The tour and travel industry’s largest bedbank, Hotelbeds, has announced that it is acquiring GTA, and major consolidation within the bedbank segment of the travel and tourism industry has ended for a while. The Hotelbeds announcement last week that it is acquiring the second largest bedbank (GTA) came just two months after it announced that it is also buying the third largest (Tourico Holidays).
A source inside Hotelbeds told the Inbound Report that while GTA, Hotelbeds and Tourico are merging, the Tourico Holidays brand would remain intact at least for the foreseeable future as the new-and-larger company seeks to take advantage of the pre-bought room blocks Tourico has contracted for in many major cities, as well as the latter’s technology prowess.
The rationale for the merger was a power struggle on two fronts: first, bedbanks and hotels on the buying side, where leverage has been undermined due to the consolidation last September of Starwood and Marriott chains; and, second, on the selling front with the two online travel agencies, Expedia and Booking.com, leading the front.
A Timeline: Last week’s transaction has a history that had its genesis in the inability of the previous owners of GTA (it is more than 40 years old) to fold it into their operations. Travelport, headquartered in the UK, sold GTA to Zurich-based Kuoni in 2011 but Kuoni, which was well behind the curve in adapting to new technology and still reeling from the wake of the Great Recession of 2008-09, could never configure it into its system, which included national Kuoni brands in Europe and India.
As Kuoni began selling off components for needed cash and to cover losses, TUI, Europe’s largest travel company, began conducting a strategic review of its company, in anticipation of its merger with parent company TUI AG, which came about in December 2014. Within a year, TUI announced that it was prepared to sell Hotelbeds, which is headquartered in Palma de Mallorca, Spain. Following is brief timetable of the key actions that led to last week’s acquisition.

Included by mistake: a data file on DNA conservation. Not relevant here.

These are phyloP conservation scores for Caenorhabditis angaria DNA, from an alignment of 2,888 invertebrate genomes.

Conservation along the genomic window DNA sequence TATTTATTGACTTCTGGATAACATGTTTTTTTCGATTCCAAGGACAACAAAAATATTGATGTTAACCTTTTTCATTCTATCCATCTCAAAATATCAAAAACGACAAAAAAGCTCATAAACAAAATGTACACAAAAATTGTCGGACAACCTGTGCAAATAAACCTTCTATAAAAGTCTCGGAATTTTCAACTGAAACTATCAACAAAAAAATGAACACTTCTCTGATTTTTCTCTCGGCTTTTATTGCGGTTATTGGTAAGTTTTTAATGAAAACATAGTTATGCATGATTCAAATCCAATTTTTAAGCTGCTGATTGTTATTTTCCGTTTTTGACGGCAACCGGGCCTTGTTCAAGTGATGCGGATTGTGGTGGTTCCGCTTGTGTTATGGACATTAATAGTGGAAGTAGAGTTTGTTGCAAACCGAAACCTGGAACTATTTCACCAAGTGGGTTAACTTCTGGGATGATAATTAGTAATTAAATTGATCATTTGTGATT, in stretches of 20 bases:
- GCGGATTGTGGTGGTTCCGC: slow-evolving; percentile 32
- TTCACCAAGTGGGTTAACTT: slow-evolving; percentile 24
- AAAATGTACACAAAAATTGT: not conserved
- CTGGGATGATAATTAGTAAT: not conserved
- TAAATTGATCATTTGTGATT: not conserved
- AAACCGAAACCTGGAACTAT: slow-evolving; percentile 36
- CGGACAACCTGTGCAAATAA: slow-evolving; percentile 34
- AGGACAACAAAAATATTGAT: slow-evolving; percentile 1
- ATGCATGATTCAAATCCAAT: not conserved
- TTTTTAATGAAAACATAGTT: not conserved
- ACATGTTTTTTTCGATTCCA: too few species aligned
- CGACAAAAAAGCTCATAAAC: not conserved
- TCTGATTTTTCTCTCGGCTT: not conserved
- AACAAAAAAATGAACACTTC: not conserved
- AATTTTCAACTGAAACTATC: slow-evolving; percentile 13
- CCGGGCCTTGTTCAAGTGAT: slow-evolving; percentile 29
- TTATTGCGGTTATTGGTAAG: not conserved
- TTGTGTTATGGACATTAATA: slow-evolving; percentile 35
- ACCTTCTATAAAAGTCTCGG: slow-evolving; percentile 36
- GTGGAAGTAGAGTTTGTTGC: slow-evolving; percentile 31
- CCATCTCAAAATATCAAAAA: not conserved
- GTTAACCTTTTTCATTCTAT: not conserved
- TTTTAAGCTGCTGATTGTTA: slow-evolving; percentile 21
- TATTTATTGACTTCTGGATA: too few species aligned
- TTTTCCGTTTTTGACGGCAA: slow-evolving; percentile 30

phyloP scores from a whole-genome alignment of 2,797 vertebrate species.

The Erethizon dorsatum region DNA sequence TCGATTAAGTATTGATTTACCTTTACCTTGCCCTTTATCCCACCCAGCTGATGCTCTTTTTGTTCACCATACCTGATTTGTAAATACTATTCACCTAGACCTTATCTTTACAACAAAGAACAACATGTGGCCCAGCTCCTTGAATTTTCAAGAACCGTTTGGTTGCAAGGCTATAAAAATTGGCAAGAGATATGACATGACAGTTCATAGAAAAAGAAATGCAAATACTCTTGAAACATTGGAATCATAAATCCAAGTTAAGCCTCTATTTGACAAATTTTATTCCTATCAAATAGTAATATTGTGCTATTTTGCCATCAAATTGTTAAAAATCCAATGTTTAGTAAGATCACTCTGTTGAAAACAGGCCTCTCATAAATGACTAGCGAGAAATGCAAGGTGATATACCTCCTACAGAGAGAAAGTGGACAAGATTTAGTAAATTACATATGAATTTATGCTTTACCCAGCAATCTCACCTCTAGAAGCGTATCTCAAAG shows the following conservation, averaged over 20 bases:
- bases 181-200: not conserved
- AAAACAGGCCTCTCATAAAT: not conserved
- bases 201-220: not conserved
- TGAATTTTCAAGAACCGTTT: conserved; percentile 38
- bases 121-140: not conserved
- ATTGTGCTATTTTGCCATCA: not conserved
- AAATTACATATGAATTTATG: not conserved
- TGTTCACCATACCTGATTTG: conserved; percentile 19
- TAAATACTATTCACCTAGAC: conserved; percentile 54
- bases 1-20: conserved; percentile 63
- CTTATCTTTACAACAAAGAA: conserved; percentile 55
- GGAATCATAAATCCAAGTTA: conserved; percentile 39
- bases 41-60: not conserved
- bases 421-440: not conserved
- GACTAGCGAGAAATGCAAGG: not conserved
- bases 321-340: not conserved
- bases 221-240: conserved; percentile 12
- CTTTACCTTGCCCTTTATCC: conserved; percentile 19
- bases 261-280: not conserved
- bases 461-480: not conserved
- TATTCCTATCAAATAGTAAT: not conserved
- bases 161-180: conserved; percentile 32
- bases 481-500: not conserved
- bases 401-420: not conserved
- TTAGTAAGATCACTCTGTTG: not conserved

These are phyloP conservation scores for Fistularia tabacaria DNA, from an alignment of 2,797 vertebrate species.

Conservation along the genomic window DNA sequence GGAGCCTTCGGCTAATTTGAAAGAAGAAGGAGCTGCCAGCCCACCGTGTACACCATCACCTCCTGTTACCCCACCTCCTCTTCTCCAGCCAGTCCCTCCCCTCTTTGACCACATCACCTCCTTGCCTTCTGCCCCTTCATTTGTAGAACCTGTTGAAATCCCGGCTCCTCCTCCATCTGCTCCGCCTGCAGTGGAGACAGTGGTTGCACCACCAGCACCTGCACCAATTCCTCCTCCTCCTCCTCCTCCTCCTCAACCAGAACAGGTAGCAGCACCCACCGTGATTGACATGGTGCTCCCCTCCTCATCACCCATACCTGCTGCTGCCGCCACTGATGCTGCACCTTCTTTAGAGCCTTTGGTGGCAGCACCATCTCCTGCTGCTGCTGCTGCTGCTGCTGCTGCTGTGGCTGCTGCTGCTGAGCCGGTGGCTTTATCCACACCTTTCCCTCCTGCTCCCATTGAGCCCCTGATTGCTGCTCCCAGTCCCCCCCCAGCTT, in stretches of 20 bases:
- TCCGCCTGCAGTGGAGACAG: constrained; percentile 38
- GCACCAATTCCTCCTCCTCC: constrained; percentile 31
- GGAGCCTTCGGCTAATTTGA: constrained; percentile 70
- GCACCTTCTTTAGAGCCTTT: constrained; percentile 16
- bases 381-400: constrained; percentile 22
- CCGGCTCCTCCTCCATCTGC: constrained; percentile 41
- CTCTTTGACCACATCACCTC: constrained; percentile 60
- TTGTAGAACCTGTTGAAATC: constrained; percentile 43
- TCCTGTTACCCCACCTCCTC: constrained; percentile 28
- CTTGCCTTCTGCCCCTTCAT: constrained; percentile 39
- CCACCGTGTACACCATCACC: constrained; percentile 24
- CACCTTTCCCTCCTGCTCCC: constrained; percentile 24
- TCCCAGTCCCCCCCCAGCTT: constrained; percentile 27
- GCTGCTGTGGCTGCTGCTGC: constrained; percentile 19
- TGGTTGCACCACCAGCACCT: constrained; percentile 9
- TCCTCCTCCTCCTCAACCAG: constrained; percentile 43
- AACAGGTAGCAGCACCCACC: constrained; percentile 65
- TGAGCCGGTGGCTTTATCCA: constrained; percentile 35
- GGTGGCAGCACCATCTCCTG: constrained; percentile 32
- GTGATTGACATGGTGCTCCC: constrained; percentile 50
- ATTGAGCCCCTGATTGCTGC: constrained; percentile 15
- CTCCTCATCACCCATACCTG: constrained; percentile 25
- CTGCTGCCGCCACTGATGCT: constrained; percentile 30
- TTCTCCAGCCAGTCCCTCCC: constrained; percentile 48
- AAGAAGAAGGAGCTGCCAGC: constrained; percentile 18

What it Could Mean for the Industry: The big question to be answered going forward is: What will the impact of bed bank consolidation on the wholesale travel industry? For starters, it means the following:
1. Hundreds of people all over the world will become redundant and probably lose their jobs.
2. Some of the more entrepreneurial ones will use their experience and contacts to open new receptive style companies in their markets.
3. In some ways, we are going back to the 1990s era, with a preponderance of traditional receptive tour operators selling mostly service and niche tour group programs.
4. Destinations will now have only one high volume bed bank instead of three competing for hotel
contracts in their markets.
5. No one knows what the management team will look like, although Joan Vilà, the current Hotelbeds CEO, remained in place after Cinven Capital Management and the Canada Pension Plan Investment Board acquired Hotelbeds from TUI.
6. Tourico has invested heavily in its Tourism Academy, which has schooled and placed some 300 graduates of the program in Tourico jobs. It has become founder Uri Argov‘s pet project. Will this be spun off into a separate project or will it folded into Hotelbeds?
One More Thing: The move coincides with the final stage of the implementation of a single, global TIU brand. Along with divesting itself of Hotelbeds last year, TUI recently (February 2017) sold Travelopia, its portfolio of 50 specialty operator brands—some of them quite well known—and is supposed to fold all remaining independent brands (such as Thomson and First Choice in the UK) into the single TUI brand. TUI has made it clear that it wants to be the global tour operator brand.